Step 2: After installing Nest globally, we can create our project with the next command.

$ nest new task-api

Step 3: To start the application type the nest commands.

$ cd task-api
$ npm install
$ npm run start

Step 4: Find core files in the src/ directory. On successful Installation, you will find:

  • main.ts
  • app.controller.ts
  • app.service.ts
  • app.module.ts


  • Modules are the basic building blocks in Nest.js
  • Every module in Nest.js contains three files: ‘controller.ts’, ‘service.ts’, ‘module.ts’
  • The app module is the root module of your server-side nest web application, and it contains other modules.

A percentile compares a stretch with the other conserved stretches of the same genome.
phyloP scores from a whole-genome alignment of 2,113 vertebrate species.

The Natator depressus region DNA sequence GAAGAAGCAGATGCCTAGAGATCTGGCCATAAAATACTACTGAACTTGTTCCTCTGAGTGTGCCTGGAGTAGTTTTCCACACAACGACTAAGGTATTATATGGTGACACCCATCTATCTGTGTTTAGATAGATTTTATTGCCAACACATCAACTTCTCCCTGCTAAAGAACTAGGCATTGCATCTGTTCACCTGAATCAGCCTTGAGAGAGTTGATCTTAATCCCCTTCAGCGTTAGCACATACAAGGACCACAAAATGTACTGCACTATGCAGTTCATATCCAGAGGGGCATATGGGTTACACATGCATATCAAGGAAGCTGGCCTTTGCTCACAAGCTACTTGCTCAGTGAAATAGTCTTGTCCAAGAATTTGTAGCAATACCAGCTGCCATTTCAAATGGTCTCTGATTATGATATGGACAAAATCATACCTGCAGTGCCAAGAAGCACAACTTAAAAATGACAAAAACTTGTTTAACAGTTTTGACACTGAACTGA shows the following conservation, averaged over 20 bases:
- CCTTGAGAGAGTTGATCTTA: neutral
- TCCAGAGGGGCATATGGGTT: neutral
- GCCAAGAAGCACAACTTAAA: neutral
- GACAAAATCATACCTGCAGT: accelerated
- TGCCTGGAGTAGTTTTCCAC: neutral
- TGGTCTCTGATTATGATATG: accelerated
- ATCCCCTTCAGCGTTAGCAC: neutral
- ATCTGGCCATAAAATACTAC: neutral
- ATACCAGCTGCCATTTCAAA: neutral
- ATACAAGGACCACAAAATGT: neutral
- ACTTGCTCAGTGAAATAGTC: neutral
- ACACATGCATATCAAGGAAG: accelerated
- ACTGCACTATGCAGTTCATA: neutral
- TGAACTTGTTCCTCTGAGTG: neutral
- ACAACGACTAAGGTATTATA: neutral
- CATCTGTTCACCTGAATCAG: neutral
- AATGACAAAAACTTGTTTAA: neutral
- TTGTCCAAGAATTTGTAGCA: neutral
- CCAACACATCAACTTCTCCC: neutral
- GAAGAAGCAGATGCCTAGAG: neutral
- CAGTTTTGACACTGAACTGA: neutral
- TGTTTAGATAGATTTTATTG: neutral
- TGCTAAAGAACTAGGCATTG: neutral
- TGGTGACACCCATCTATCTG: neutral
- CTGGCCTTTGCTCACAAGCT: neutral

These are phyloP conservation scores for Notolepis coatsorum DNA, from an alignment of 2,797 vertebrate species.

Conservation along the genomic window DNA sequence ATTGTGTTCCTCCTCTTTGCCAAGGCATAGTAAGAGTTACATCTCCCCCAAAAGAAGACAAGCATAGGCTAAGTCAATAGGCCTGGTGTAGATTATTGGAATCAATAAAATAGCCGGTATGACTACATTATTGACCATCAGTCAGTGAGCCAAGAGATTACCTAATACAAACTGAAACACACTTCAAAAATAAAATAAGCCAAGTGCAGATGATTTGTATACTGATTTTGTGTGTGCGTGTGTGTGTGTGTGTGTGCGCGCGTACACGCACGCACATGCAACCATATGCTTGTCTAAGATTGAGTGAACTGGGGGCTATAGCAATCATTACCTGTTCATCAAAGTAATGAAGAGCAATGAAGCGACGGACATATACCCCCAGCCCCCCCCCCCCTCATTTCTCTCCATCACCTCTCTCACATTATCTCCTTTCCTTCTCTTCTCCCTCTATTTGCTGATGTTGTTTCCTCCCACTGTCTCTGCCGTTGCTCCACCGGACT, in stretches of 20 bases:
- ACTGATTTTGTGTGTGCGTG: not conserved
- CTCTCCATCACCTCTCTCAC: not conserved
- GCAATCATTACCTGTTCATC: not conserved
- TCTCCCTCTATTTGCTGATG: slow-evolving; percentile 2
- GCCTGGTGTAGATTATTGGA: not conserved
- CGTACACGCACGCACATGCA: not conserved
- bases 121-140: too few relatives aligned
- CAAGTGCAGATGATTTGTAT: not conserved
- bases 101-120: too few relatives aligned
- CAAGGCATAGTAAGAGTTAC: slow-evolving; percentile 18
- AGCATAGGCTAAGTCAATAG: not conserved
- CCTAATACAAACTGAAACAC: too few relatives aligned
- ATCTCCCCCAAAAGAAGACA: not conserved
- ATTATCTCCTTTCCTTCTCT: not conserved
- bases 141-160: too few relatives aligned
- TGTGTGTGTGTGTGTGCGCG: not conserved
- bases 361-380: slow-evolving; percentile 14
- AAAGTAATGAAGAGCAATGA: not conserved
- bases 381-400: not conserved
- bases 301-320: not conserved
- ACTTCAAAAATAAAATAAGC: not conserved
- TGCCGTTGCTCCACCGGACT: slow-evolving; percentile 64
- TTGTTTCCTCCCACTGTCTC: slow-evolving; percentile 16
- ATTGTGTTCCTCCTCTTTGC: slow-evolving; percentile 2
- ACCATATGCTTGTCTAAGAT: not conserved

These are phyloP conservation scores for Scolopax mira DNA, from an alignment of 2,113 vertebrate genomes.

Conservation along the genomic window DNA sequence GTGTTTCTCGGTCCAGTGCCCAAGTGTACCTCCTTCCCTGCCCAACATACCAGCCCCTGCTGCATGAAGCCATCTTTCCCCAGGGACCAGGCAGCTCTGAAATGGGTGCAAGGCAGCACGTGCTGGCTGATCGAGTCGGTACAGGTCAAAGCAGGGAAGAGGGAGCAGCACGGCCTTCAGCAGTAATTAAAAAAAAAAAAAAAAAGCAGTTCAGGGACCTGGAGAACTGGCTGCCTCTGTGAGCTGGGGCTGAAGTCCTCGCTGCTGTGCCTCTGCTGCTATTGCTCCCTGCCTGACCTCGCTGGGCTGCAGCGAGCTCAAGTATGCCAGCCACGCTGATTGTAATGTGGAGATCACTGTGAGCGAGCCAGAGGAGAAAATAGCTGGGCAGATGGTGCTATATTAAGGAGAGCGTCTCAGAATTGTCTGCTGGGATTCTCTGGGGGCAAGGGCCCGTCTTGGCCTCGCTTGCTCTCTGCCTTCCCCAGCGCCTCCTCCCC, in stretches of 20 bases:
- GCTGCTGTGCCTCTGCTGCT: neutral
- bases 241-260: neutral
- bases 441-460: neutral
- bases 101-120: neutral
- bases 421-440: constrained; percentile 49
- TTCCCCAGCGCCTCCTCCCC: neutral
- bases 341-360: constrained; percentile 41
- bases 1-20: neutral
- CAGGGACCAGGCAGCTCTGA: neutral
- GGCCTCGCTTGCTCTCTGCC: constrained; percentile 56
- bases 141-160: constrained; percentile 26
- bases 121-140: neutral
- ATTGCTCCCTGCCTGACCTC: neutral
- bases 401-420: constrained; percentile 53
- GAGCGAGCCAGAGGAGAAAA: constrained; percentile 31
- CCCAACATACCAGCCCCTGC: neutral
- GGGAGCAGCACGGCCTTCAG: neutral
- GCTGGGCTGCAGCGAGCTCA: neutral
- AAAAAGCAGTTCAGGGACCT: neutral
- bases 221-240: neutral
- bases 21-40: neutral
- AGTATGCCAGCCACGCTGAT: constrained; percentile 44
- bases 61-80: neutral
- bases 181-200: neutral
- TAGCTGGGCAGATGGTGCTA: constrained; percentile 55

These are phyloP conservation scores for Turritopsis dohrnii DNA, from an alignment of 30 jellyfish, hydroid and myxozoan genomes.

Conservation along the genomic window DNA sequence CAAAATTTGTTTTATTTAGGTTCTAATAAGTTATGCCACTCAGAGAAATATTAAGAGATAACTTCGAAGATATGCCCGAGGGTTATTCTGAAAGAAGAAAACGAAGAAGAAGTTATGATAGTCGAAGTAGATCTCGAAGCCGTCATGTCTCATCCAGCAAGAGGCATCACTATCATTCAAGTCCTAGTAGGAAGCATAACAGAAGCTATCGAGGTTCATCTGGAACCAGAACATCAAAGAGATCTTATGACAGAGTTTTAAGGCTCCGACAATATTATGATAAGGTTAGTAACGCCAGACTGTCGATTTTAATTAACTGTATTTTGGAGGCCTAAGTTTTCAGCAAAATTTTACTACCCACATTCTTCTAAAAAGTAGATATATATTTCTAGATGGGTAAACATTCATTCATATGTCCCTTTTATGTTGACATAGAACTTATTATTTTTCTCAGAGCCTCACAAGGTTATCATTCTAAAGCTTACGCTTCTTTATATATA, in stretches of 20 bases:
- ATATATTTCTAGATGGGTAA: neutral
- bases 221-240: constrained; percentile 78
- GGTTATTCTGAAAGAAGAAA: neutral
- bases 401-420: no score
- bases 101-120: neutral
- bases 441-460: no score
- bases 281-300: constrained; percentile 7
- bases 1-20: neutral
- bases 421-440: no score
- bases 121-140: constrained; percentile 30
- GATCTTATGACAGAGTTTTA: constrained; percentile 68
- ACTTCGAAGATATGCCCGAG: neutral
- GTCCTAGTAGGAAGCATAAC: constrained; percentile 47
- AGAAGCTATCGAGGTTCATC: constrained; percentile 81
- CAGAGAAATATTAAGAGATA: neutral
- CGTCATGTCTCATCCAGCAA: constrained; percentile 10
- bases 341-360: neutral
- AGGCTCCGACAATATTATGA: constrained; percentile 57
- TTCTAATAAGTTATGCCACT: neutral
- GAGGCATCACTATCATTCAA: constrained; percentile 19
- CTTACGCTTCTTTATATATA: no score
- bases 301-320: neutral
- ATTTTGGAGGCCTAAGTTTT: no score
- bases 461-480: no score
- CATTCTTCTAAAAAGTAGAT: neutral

Project Structure: The project should look like this:

The folder structure of Nest.JS Application

Steps to Build web API using Nest.js and Typescript: Follow the below steps one by one to build a web API:

Step 1: Let’s create Task Module in our application using the Nest CLI command:

$ nest generate module Task

Inside the task folder you will find a similar root module folder structure. Inside the ‘task.module.ts’ file you will find:


import { Module } from '@nestjs/common';
import { TaskController } from './task.controller';
import { TaskService } from './task.service';
    controllers: [TaskController],
    providers: [TaskService],
    imports: [
export class TaskModule { }

Nest.js automatically creates the required controller and service files for initial development.